When I was ten years old me and my two friends started cutting obituaries out of newspapers. We pasted them to cardboard, collected and traded them. We invented a game where higher ages beat lower ages. We couldn't afford Pokemon cards.
In later years I've learned that this led to some "crisis meetings" for the school staff, some of whom were understandably disturbed. Turns out we didn't get told off because two of our teachers were former punk rockers who thought it was brilliant. Obviously they couldn't say that, so instead they used the shrugging defence of "hey, at least it's creative". I feel like that statement defines everything I've ever done. To this day I start projects that are questionable one way or another, often leaving people nonplussed regardless of how brilliant I myself and undercover punk rockers might find them.
I've told you a bit about these books I used to write when I was 10-12 years old. Well, I've scanned one of these books and I'm going to upload it, but first I'm making this post so you know what you're getting into. The book series is called "Puckodum", and it started as a parody of Pokémon. In Swedish both "pucko" and "dum" are insults, meaning "moron" and "dumb". The name was taken from the Swedish version of this issue of Mad Magazine. This shows a trend in my early creative projects, which often started with blatant theft and then grew, mutating uncontrollably into something unrecognisable.
The main character is a moose called älgen Moose. (Älgen is Swedish for "the moose".) His first name isn't capitalized because he was never baptised. I know. Brilliant. His first and most important Puckodum is called Mewduck. (A combination of the mysterious Pokémon "Mew" and the word "duck". Because he's a mysterious duck. Obviously.) Mewduck is kind-hearted and pure while älgen is a murdering psychopath fascinated with violence, explosions, fire, blood and guns. How do two such different creatures become fast friends? Well, in one canon älgen cloned Mewduck in a cloning machine he built in his basement, but in most canons they just start hanging out.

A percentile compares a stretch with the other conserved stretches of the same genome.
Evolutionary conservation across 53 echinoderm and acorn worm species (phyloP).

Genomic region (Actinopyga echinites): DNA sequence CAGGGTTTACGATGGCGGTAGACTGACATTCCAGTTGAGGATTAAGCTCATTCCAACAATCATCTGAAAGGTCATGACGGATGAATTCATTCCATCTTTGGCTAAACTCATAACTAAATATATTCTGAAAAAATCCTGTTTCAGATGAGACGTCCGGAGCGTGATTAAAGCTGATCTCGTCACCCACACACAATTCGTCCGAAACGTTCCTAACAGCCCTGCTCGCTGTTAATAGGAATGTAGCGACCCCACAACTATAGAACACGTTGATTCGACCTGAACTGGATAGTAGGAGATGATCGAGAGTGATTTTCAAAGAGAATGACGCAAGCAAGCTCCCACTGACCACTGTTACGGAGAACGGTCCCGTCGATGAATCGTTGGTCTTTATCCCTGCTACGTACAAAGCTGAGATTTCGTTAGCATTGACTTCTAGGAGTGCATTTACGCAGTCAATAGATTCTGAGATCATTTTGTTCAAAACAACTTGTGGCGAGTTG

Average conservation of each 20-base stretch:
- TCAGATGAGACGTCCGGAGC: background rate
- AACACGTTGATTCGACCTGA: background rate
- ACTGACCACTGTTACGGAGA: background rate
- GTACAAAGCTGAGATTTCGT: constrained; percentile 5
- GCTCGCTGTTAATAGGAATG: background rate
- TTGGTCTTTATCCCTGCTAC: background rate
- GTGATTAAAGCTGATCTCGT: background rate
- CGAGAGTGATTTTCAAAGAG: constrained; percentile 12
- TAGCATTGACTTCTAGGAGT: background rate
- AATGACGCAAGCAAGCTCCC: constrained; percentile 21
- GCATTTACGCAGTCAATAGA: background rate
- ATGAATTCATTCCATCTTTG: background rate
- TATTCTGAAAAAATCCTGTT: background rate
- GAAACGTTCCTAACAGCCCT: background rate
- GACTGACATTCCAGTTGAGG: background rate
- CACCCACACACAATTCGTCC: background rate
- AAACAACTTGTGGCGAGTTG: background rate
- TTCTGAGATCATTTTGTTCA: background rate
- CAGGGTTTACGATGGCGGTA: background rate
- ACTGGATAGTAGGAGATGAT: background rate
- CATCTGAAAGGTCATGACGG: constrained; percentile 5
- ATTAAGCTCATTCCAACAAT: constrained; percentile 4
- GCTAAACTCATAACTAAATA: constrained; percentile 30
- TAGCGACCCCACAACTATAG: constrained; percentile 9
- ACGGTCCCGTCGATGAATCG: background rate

Also they are both based on two stuffed toys I owned. So that might explain it.
Puckodum monsters were mostly bad puns of Pokémon. The Pokémon Charmeleon became a melon. Weedle became "Vedel" - and ved is Swedish for "wood", so Vedel was a stock of wood. Raticat became Råttikatt (literally "Rat-in-cat") and was just a cat who had eaten a rat... but who was somehow controlled by the rat I think? Beedrill became a Puckodum carrying lots of electric drills and my version of Wartortle had lots of weapons and was constantly smoking. You know, like you do in war.
But here's the thing... The Pokémon parody was just a backdrop. That's where it started. Center stage was actually given to whatever media was bouncing around my skull that given week, and copying was at the core of it. I re-told stories and blended them together. One book was just älgen going through the entirety of Metal Gear Solid even though I'd never actually played the game. I'd just had it explained to me and thought it sounded cool! At another point älgen gave up training Puckodum and instead trained and battled mythological creatures like pixies, unicorns and giants. Because why not?
Supplementary books delved into the world's history, showing complicated timelines that to this day I cannot decode. There were countless maps - a prequel of role playing days to come - and at some point I started reading Dragon Ball. Like a sponge I sucked up every aspect of that world and suddenly there were endless lists of power levels, intricate family trees, and plots that involved the creation and destruction of the universe. Of course Mewduck and his plethora of relatives discovered the ability to boost their powers by turning their hair yellow.
Each page was half lined and half blank, so you could draw up top and add narration below. One thing that struck me as I re-read some of these books was how often I messed about with the medium. Älgen would constantly argue with the narrator, getting him to do favours such as announcing things and thereby making them real, or teleporting älgen here and there with his narrator-powers.
Below is an important spread from volume five. In that book älgen has gotten bored with earth and gotten a job as a space delivery man (inspired by Futurama), but the infinity of space wasn't enough to fill that volume so in the same book älgen starts an ambling journey between parallel worlds. Here he meets XXU for the first time. XXU is the evil (okay - more evil) parallel version of älgen. He lives in a tree covered with melted clocks like a Salvador Dali painting.
So yeah. If you've gotten this far I think you get the gist of it.
Next time I'm planning on uploading an entire Puckodum book along with translation and commentary. And yes, perhaps I'm being self-indulgent (perhaps there's no perhaps about it) but for a while now I've been in a state of trying to spin creativity into some sort of job, and as part of that I'm looking back at my roots... And digging them up and holding them out to you and going "eeew look at these" and grinning as you grimace. Until next time.